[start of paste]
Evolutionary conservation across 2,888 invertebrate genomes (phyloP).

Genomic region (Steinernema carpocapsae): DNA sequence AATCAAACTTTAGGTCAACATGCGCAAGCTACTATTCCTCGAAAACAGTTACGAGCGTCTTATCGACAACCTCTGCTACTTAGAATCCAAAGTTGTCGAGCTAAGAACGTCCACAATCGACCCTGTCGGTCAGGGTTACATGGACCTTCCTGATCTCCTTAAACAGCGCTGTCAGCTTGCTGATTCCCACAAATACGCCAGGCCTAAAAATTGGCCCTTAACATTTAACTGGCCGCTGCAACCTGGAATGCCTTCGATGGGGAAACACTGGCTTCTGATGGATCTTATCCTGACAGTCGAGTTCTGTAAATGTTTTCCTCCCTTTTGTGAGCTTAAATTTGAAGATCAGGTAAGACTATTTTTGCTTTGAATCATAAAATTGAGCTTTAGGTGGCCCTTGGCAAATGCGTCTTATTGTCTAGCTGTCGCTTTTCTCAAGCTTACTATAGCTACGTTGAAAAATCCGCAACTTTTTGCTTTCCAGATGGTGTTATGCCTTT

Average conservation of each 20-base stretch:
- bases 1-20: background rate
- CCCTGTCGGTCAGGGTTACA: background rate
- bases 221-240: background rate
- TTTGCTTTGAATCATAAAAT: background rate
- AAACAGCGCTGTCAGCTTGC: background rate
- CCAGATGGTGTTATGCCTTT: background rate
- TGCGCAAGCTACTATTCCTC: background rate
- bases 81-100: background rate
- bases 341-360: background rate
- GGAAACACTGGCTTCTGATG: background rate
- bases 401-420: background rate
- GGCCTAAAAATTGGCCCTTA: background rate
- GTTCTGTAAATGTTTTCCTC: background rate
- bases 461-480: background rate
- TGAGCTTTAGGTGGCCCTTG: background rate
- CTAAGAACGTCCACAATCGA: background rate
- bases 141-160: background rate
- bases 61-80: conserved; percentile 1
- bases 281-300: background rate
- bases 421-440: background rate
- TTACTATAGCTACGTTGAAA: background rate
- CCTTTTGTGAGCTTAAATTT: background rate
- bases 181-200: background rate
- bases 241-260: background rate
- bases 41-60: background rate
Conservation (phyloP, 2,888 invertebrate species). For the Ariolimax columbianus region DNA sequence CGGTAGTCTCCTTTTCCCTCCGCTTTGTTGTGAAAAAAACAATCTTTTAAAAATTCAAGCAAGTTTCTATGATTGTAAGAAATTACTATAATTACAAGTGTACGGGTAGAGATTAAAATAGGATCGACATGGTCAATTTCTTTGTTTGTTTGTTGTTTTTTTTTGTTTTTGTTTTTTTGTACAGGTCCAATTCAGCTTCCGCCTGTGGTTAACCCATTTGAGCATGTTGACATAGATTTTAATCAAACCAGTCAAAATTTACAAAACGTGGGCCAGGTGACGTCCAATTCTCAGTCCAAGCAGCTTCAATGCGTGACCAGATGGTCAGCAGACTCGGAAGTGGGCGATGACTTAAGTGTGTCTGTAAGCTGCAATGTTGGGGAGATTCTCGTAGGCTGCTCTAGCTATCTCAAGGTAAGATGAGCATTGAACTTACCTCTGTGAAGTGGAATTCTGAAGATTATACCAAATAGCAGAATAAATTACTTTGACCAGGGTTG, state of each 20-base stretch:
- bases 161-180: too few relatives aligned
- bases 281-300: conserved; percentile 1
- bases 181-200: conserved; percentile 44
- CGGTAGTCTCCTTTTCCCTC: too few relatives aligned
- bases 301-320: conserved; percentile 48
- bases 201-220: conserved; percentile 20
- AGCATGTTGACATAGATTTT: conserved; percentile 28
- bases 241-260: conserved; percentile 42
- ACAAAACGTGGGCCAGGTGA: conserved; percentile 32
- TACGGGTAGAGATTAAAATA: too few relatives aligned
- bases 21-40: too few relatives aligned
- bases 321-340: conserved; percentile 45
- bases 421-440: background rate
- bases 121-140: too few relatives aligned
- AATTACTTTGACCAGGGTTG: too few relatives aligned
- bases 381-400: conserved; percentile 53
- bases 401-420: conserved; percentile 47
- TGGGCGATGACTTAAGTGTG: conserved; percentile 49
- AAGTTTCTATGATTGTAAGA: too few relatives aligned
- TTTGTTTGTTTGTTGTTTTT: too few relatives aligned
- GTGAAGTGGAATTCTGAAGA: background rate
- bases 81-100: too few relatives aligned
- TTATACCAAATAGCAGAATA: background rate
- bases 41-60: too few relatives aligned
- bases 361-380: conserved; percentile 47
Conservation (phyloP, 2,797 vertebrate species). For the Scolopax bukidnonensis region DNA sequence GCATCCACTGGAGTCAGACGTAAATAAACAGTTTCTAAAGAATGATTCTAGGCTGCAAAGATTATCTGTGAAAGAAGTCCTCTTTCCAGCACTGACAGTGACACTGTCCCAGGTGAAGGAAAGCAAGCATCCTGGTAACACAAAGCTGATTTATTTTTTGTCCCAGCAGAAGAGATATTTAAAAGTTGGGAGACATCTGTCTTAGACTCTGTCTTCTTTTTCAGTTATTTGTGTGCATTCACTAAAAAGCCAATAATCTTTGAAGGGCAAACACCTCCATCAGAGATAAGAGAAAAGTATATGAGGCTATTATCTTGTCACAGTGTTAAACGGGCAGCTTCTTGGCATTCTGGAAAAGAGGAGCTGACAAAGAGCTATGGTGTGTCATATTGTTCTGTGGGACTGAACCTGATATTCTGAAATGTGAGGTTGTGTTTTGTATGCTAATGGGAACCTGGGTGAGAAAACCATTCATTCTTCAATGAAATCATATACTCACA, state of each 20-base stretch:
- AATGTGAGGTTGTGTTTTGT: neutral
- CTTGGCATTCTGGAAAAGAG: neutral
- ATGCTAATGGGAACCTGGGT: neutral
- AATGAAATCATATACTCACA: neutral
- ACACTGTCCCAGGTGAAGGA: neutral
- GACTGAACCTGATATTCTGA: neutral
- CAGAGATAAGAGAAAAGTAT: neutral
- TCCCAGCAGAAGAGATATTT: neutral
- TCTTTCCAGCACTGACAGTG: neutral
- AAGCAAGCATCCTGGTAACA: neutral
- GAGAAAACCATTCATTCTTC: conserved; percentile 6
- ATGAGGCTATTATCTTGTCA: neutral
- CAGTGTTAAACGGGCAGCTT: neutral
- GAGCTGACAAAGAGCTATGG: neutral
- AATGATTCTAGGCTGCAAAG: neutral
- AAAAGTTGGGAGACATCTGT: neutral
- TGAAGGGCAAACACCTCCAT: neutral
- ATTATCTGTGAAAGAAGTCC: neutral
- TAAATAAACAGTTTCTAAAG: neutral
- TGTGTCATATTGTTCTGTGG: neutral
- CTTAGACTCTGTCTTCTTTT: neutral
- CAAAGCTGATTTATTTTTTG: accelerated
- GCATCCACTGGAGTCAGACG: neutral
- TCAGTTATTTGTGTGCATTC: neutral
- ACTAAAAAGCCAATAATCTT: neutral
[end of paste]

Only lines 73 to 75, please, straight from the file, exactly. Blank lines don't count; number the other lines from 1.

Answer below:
- ATTATCTGTGAAAGAAGTCC: neutral
- TAAATAAACAGTTTCTAAAG: neutral
- TGTGTCATATTGTTCTGTGG: neutral